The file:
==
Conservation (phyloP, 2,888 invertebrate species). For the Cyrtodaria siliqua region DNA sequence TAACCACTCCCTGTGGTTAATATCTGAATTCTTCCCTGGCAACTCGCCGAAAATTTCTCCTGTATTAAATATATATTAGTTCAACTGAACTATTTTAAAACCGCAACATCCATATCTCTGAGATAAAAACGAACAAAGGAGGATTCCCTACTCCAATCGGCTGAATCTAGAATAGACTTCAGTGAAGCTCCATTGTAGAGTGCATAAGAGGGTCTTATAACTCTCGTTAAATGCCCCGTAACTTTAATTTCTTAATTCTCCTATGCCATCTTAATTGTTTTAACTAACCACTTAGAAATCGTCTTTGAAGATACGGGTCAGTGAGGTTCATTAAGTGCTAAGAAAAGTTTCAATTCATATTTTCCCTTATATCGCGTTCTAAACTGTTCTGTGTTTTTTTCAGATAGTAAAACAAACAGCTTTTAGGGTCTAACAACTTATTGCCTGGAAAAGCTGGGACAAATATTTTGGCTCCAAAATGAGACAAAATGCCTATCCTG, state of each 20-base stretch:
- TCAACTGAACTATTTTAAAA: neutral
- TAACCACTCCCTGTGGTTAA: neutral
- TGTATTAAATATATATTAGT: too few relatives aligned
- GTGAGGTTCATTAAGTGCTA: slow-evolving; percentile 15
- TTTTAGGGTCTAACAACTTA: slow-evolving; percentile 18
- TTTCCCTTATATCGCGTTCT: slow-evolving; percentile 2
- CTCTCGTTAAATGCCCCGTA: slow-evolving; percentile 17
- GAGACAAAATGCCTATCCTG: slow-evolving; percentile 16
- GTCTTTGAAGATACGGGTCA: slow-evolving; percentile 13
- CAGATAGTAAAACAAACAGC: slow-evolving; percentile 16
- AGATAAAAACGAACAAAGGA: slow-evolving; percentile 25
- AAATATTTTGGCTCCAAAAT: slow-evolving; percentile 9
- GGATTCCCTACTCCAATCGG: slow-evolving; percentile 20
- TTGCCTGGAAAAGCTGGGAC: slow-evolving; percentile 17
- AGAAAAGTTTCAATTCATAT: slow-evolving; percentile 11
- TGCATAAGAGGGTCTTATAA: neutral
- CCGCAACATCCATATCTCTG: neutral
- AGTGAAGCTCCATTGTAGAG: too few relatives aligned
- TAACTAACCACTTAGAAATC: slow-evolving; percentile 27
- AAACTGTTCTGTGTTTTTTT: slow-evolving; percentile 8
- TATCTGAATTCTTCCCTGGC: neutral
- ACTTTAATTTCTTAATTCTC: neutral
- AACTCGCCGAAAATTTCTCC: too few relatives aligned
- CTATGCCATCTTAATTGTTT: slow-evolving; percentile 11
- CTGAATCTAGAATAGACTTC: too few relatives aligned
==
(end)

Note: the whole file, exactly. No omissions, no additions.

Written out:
Conservation (phyloP, 2,888 invertebrate species). For the Cyrtodaria siliqua region DNA sequence TAACCACTCCCTGTGGTTAATATCTGAATTCTTCCCTGGCAACTCGCCGAAAATTTCTCCTGTATTAAATATATATTAGTTCAACTGAACTATTTTAAAACCGCAACATCCATATCTCTGAGATAAAAACGAACAAAGGAGGATTCCCTACTCCAATCGGCTGAATCTAGAATAGACTTCAGTGAAGCTCCATTGTAGAGTGCATAAGAGGGTCTTATAACTCTCGTTAAATGCCCCGTAACTTTAATTTCTTAATTCTCCTATGCCATCTTAATTGTTTTAACTAACCACTTAGAAATCGTCTTTGAAGATACGGGTCAGTGAGGTTCATTAAGTGCTAAGAAAAGTTTCAATTCATATTTTCCCTTATATCGCGTTCTAAACTGTTCTGTGTTTTTTTCAGATAGTAAAACAAACAGCTTTTAGGGTCTAACAACTTATTGCCTGGAAAAGCTGGGACAAATATTTTGGCTCCAAAATGAGACAAAATGCCTATCCTG, state of each 20-base stretch:
- TCAACTGAACTATTTTAAAA: neutral
- TAACCACTCCCTGTGGTTAA: neutral
- TGTATTAAATATATATTAGT: too few relatives aligned
- GTGAGGTTCATTAAGTGCTA: slow-evolving; percentile 15
- TTTTAGGGTCTAACAACTTA: slow-evolving; percentile 18
- TTTCCCTTATATCGCGTTCT: slow-evolving; percentile 2
- CTCTCGTTAAATGCCCCGTA: slow-evolving; percentile 17
- GAGACAAAATGCCTATCCTG: slow-evolving; percentile 16
- GTCTTTGAAGATACGGGTCA: slow-evolving; percentile 13
- CAGATAGTAAAACAAACAGC: slow-evolving; percentile 16
- AGATAAAAACGAACAAAGGA: slow-evolving; percentile 25
- AAATATTTTGGCTCCAAAAT: slow-evolving; percentile 9
- GGATTCCCTACTCCAATCGG: slow-evolving; percentile 20
- TTGCCTGGAAAAGCTGGGAC: slow-evolving; percentile 17
- AGAAAAGTTTCAATTCATAT: slow-evolving; percentile 11
- TGCATAAGAGGGTCTTATAA: neutral
- CCGCAACATCCATATCTCTG: neutral
- AGTGAAGCTCCATTGTAGAG: too few relatives aligned
- TAACTAACCACTTAGAAATC: slow-evolving; percentile 27
- AAACTGTTCTGTGTTTTTTT: slow-evolving; percentile 8
- TATCTGAATTCTTCCCTGGC: neutral
- ACTTTAATTTCTTAATTCTC: neutral
- AACTCGCCGAAAATTTCTCC: too few relatives aligned
- CTATGCCATCTTAATTGTTT: slow-evolving; percentile 11
- CTGAATCTAGAATAGACTTC: too few relatives aligned